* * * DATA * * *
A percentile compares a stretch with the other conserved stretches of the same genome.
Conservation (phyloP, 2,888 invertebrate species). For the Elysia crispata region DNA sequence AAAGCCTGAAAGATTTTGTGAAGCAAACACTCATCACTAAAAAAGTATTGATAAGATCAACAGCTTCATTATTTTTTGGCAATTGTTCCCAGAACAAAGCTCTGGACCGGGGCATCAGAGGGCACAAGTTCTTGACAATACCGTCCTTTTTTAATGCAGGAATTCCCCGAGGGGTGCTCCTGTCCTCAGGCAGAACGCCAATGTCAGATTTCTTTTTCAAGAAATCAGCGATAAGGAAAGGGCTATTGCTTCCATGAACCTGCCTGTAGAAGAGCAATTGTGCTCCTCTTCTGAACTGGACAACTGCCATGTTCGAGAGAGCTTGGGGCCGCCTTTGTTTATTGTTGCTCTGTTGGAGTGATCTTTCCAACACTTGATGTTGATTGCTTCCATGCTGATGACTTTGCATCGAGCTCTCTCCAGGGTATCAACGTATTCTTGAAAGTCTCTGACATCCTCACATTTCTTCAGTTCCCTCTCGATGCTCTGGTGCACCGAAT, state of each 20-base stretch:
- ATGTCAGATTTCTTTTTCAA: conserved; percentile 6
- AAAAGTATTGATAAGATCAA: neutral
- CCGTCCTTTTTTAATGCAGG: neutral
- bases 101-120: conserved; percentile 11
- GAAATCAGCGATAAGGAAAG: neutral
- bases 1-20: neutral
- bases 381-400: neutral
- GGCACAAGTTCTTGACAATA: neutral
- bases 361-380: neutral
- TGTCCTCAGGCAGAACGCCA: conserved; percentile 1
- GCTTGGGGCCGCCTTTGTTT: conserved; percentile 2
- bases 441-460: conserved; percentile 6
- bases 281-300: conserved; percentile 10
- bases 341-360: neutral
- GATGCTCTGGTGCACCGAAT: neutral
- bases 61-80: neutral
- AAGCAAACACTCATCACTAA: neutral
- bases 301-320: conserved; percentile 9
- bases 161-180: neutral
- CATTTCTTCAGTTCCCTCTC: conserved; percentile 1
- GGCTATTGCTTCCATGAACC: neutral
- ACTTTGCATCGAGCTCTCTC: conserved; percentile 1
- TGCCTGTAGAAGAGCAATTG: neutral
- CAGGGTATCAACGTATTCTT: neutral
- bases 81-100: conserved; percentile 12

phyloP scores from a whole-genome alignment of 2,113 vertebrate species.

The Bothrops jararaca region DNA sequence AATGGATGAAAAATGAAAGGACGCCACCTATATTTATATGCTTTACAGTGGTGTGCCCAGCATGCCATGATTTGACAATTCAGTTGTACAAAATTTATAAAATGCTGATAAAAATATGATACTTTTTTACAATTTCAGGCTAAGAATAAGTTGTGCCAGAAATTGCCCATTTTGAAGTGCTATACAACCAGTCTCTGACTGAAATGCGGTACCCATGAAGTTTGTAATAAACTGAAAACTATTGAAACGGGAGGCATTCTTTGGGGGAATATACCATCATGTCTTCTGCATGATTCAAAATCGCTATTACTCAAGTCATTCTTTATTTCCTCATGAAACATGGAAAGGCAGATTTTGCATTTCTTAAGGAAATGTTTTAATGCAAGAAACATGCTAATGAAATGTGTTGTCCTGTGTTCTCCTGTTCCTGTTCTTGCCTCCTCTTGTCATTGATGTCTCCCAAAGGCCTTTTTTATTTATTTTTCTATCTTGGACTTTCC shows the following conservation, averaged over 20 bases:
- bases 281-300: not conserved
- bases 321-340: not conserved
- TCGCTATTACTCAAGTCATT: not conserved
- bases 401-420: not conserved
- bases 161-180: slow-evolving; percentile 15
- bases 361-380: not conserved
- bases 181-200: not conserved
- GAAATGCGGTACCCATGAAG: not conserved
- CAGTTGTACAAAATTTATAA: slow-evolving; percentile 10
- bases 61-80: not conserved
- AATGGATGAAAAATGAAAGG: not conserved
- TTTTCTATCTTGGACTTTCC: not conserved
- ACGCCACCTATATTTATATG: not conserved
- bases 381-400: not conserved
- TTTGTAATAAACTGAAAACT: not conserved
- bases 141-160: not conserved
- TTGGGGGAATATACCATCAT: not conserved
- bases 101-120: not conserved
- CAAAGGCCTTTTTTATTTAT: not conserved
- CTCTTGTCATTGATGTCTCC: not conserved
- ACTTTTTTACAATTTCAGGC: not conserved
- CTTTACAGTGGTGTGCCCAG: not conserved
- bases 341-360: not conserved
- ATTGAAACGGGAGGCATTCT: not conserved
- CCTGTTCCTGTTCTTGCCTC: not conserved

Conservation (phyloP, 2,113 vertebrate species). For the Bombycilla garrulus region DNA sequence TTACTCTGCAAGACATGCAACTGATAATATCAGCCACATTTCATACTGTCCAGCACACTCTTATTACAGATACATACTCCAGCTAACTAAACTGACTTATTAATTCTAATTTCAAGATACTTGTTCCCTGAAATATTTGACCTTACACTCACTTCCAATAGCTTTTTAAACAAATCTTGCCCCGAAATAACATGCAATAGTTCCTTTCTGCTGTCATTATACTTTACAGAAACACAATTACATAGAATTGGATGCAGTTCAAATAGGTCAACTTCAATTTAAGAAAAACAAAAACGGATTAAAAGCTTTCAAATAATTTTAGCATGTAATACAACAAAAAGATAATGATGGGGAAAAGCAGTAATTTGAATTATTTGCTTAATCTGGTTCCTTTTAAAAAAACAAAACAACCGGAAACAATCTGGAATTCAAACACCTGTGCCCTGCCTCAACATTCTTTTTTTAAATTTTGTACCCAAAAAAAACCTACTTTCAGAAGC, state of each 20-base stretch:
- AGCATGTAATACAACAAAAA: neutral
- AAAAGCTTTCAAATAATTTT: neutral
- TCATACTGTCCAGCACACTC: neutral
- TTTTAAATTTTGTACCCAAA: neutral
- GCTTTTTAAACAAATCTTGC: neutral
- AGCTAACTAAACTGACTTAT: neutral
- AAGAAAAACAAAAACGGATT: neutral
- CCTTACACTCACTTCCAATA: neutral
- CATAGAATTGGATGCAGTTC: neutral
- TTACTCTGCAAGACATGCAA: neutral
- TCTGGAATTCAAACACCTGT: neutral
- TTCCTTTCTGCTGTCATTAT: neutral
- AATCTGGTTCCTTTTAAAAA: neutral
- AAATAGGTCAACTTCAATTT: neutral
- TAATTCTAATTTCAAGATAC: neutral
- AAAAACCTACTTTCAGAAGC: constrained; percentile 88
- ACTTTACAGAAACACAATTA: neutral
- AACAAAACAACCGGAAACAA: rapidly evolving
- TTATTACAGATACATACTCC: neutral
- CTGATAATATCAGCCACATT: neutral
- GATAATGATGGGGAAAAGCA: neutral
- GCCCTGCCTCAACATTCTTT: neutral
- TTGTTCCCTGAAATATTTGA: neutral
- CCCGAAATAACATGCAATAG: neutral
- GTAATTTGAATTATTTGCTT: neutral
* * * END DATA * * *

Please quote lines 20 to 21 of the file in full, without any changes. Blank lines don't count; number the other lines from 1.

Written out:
- bases 301-320: conserved; percentile 9
- bases 161-180: neutral